A Lincolnshire couple who sold counterfeit CDs on eBay have been ordered to pay over £80,000 under the Proceeds of Crime Act.
A judge at Lincoln Crown Court on December 17 ordered Susan Alderman, 58, and Christopher Alan Talbot, 48, from Morton Terrace in Gainsborough, to pay £82,661 under the Proceeds of Crime Act.
Together Lincolnshire Trading Standards and the team from Lincolnshire Police’s Economic Crime Unit put forward evidence showing how Alderman and Talbot had been selling counterfeit CDs on eBay for six years.
CDs included Justin Timberlake’s ‘The 20/20 Experience’, Michael Buble’s ‘To be Loved’ and One Direction’s ‘Take Me Home’, amongst others.
A confiscation order was made for Susan Alderman in the sum of £38,603 (the recoverable amount being the benefit figure) with three months to pay and a term of 12 months imprisonment in default of the payment.
Christopher Talbot was fined £36,908 (the recoverable amount being the available amount), the benefit figure being £71,566.14.
He has three months to pay and a term of imprisonment of 12 months if he fails to do so.
Together they were ordered to pay £850 towards the Trading Standards investigation expenses and £6,300 in counsel fees a total of £7,150.00 in costs against Mrs Alderman.
In total, the amount ordered by the court was £82,661.09.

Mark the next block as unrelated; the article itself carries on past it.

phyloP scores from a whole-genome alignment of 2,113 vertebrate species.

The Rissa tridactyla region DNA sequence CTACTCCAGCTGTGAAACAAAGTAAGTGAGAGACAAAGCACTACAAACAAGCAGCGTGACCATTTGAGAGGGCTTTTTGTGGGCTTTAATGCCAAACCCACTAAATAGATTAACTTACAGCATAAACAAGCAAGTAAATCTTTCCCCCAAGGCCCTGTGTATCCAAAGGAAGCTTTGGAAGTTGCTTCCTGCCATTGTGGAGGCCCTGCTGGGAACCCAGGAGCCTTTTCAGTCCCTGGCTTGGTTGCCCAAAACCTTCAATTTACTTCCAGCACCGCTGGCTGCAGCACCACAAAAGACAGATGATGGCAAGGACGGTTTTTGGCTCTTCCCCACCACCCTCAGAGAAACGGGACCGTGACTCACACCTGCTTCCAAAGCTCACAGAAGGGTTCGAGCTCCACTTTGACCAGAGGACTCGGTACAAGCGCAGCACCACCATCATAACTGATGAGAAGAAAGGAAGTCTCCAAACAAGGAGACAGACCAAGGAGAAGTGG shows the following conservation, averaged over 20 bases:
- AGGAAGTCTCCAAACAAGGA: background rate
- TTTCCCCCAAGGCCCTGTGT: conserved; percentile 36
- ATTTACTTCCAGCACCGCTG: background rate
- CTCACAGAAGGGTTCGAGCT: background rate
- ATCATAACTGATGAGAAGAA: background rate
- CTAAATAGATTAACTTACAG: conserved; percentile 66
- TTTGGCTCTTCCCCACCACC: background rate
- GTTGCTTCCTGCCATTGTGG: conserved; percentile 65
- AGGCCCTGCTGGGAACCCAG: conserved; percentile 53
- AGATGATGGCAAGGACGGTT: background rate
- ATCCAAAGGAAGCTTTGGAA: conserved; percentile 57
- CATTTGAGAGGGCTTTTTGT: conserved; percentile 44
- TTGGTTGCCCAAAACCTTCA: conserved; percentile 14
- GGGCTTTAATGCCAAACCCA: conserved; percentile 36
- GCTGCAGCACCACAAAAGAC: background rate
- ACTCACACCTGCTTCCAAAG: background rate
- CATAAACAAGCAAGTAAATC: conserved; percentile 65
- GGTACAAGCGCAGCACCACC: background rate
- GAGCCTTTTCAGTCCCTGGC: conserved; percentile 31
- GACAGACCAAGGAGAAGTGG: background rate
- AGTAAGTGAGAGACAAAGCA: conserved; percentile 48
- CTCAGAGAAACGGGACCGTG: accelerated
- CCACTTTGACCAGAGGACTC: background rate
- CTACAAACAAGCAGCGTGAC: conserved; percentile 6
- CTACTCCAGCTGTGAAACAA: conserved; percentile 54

Emma Beckett, trading standards officer at Lincolnshire County Council, said: “Alderman and Talbot were making tens of thousands of pounds by selling counterfeit CDs through their eBay accounts.
“Last year, together with British Recorded Music Industry Ltd, we prosecuted the pair for offences under the Trademarks Act. They were given a suspended sentence and a community service.
“Now, by working closely with the police, we were able to show evidence of their trade over the past six years. We are pleased that this has now resulted in a significant amount of money being confiscated.
“Those who commit to this sort of crime cost legitimate producers and outlets a great deal of money. It impacts on people’s jobs and livelihoods.
“The message has to go out that people can go to prison and face confiscation of their criminal benefit for committing this type of offence.
“This is a real deterrent for anyone thinking of selling counterfeit products and shows that we will take action against rogue traders.”
Kev Hilton, a Financial Investigator with Lincolnshire Police, added: “The police will take every opportunity to pursue those people who continue to fund their lifestyles through committing crime.
“We will come after you and take away your assets and show you that crime does not pay.
“This is another good example of the close working relationship between the police and Trading Standards to achieve success.”
If you suspect someone may be selling counterfeit CDs or other products, report it by phoning Crimestoppers anonymously on 0800 555 111, or to the Citizens Advice Consumer Service on 03454 04 05 06.